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Today's Features

  • Elly May Clampett from the 1960’s hit situation comedy would be the first to tell you nothing’s better than having lots of critters around. While you might not have enough wealth borne of “Texas tea” to invite all of Elly’s exotic animals into your garden, it’s relatively easy to create a great space that’s “for the birds.”

  • Many homeowners care for lawns, gardens, shrubs, and trees by applying plant nutrients and sometimes pesticides. When these items are improperly stored or applied, the result may be that these products move through the soil into the groundwater or wash off into surface waters.

  • Busy bees keeping you busy?

    We have had some recent cold weather for this time of year and that may cause honeybees to seek out a new space to accommodate them. In the early spring, honeybee colonies may become overcrowded and then the bees send out a pheromone scent to alert the colony they need to move to another location. Unfortunately, they may end up somewhere inside your house or they may swarm to a nearby tree or shrub waiting for the scout bees to tell them where their next home will be.

  • Upon their return from a 16-day cruise to Europe, Florence and Bob Hopkins of Shallotte celebrated their 50th wedding anniversary May 9 with a renewal of their vows at St. Brendan's Catholic Church.

  • In the midst of all the dire news these days, television commentators, newspaper and magazine articles, Joe and Jane Q. Public all seem to be concentrating on the power of “hangin’ in.”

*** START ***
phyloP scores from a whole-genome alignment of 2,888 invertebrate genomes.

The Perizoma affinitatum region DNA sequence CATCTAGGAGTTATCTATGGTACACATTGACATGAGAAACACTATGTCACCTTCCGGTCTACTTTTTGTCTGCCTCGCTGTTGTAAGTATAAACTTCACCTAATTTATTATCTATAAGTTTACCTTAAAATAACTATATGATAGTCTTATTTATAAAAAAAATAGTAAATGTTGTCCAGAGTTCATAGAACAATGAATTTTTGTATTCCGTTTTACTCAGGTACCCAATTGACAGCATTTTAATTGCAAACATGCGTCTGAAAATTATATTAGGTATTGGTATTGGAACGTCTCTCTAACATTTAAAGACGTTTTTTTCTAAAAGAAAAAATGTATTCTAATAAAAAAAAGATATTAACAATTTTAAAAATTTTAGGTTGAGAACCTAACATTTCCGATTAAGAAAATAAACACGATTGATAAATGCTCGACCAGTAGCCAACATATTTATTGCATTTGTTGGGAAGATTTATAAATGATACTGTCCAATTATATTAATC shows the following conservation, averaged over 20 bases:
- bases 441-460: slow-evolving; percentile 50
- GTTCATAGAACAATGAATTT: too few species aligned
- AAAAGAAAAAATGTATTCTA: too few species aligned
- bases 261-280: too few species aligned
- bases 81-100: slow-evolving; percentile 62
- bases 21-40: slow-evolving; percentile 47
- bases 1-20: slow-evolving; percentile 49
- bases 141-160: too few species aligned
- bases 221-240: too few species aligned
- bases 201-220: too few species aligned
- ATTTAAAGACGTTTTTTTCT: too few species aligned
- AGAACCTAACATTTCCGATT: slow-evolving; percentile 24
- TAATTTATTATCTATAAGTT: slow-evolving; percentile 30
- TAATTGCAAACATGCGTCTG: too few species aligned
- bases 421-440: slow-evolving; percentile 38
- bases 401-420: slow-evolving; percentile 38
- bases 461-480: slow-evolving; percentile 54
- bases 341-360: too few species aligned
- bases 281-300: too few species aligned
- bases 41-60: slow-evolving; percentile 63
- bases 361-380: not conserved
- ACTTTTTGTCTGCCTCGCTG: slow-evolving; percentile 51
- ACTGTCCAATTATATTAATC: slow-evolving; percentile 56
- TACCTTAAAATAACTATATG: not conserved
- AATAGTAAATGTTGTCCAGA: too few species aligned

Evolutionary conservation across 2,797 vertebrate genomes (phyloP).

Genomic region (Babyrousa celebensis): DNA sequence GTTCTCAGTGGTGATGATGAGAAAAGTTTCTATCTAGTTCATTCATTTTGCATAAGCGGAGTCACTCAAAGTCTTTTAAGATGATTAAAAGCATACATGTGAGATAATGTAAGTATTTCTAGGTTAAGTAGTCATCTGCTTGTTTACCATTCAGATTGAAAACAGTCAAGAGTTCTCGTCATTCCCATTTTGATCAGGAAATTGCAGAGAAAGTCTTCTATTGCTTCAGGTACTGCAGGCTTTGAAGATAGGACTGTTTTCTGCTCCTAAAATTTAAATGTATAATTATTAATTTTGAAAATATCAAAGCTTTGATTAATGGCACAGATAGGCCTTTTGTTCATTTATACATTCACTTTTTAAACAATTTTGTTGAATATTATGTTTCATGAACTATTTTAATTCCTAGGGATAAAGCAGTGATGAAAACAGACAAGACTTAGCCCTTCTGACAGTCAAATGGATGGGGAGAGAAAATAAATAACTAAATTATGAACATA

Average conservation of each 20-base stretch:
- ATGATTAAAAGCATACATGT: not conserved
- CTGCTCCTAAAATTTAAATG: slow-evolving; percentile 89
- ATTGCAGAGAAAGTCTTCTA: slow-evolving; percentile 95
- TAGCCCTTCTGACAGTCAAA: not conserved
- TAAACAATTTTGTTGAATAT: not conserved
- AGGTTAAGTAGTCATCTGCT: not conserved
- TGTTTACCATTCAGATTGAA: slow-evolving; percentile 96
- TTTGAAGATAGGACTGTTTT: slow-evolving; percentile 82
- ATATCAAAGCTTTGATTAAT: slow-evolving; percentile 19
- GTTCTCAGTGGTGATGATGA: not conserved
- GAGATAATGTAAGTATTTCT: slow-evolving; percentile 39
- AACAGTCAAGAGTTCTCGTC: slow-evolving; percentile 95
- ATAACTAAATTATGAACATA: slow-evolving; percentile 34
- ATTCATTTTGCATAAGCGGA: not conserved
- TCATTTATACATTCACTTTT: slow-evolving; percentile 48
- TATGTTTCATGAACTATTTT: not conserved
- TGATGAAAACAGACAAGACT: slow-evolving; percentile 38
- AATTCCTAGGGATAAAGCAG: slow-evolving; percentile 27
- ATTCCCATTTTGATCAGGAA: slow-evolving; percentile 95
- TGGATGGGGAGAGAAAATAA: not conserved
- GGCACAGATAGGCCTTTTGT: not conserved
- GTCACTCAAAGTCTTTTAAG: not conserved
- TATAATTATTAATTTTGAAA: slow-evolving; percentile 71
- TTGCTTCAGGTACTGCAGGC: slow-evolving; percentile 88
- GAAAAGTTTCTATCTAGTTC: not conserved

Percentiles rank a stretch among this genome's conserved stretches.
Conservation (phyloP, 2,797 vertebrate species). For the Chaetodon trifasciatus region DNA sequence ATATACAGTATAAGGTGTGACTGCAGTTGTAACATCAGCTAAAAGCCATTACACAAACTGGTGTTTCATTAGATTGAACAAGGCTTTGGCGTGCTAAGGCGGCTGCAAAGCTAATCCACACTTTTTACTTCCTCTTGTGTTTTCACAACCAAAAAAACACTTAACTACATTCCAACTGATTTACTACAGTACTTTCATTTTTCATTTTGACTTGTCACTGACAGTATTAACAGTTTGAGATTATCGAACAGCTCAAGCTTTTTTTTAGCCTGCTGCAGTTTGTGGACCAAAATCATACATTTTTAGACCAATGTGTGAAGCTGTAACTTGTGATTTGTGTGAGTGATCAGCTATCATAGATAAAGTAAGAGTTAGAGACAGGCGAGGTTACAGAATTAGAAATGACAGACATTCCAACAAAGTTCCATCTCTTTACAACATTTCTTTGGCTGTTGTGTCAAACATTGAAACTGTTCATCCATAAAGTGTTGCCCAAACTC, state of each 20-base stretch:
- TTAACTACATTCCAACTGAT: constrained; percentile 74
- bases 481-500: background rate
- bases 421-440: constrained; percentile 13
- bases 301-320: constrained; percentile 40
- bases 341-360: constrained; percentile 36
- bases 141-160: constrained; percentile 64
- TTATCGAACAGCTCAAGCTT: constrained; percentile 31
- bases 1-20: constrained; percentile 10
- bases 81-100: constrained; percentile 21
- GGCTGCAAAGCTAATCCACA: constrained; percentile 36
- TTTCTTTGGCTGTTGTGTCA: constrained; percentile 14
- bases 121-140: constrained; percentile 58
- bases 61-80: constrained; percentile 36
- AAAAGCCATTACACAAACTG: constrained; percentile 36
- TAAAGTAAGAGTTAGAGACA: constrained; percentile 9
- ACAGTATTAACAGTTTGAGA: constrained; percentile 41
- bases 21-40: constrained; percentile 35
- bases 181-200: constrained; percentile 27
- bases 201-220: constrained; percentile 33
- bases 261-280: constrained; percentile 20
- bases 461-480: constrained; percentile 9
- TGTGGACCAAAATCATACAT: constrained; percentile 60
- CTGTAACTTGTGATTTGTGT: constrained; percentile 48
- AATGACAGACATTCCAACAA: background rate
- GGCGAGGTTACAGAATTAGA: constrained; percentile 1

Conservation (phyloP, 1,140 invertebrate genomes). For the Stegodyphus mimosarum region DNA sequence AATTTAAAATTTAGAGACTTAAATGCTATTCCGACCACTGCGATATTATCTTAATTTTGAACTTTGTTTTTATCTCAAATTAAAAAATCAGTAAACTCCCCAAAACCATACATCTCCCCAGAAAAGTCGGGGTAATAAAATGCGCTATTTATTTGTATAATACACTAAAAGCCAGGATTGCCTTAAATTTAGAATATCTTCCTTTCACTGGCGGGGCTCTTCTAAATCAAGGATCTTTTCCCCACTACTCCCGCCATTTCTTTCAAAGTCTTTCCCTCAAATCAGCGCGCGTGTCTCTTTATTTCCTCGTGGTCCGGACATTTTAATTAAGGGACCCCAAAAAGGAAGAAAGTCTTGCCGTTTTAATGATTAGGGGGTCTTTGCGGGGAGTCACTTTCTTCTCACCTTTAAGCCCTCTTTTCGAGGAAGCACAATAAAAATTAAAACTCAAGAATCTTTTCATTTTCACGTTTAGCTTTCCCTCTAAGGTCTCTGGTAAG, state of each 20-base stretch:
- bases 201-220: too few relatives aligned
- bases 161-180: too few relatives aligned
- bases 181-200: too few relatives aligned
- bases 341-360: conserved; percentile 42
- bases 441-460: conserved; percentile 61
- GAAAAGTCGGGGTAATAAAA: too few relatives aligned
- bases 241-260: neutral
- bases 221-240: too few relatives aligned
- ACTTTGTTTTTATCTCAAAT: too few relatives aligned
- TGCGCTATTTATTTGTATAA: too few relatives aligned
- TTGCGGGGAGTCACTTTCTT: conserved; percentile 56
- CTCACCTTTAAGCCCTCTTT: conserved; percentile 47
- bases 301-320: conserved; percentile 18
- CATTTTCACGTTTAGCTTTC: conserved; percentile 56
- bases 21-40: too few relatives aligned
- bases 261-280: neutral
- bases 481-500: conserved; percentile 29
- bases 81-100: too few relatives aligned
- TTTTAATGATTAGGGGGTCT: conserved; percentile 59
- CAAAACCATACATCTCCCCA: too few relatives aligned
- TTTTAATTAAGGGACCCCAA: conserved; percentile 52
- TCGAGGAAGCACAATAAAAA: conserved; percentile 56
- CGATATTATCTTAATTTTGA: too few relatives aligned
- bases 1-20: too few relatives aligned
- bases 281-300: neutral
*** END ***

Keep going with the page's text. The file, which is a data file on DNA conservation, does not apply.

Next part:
• Daisy do

  • There are several horticultural requirements when you move to the South. Obviously, you must grow evergreen azaleas and camellias. You have to leave the lilacs behind—at least the common lilac (Syringa vulgaris). And, if you truly want to be a part of the southerner’s garden club, you need to grow gardenias.

    Since gardenias aren’t the easiest shrubs to grow, here is some information so you can enjoy the sweet smell of success with gardenias.

  • Never before has the demand for energy been as high—and never before have homeowners become so aware of the energy savings possible with landscaping, especially with the high cost of energy which has escalated over the last few years.

    Although it is not possible to control the weather, certain landscape practices can help modify the climate in and around your home.

  • All kinds of ripe produce are now just beginning to overflow from gardens and orchards and the one dish that really means “summertime” is the salad!

    With the abundance of fruits and vegetables this time of the year, just toss them into a salad bowl and enjoy them, with or without a dressing. Summer salads only require a nice, clear dressing, not a heavy, creamy dressing. For grilled zucchini, squash, eggplant or even fresh green beans, try using a garlicky or citrusy dressing.

  • Now is the time to get started on the warm season grass activities (e. g. Bermuda, Centipede, Zoysia, and St. Augustine). Seed, sprig, plug or plant rolls of sod now and throughout the summer in the Cape Fear region of North Carolina.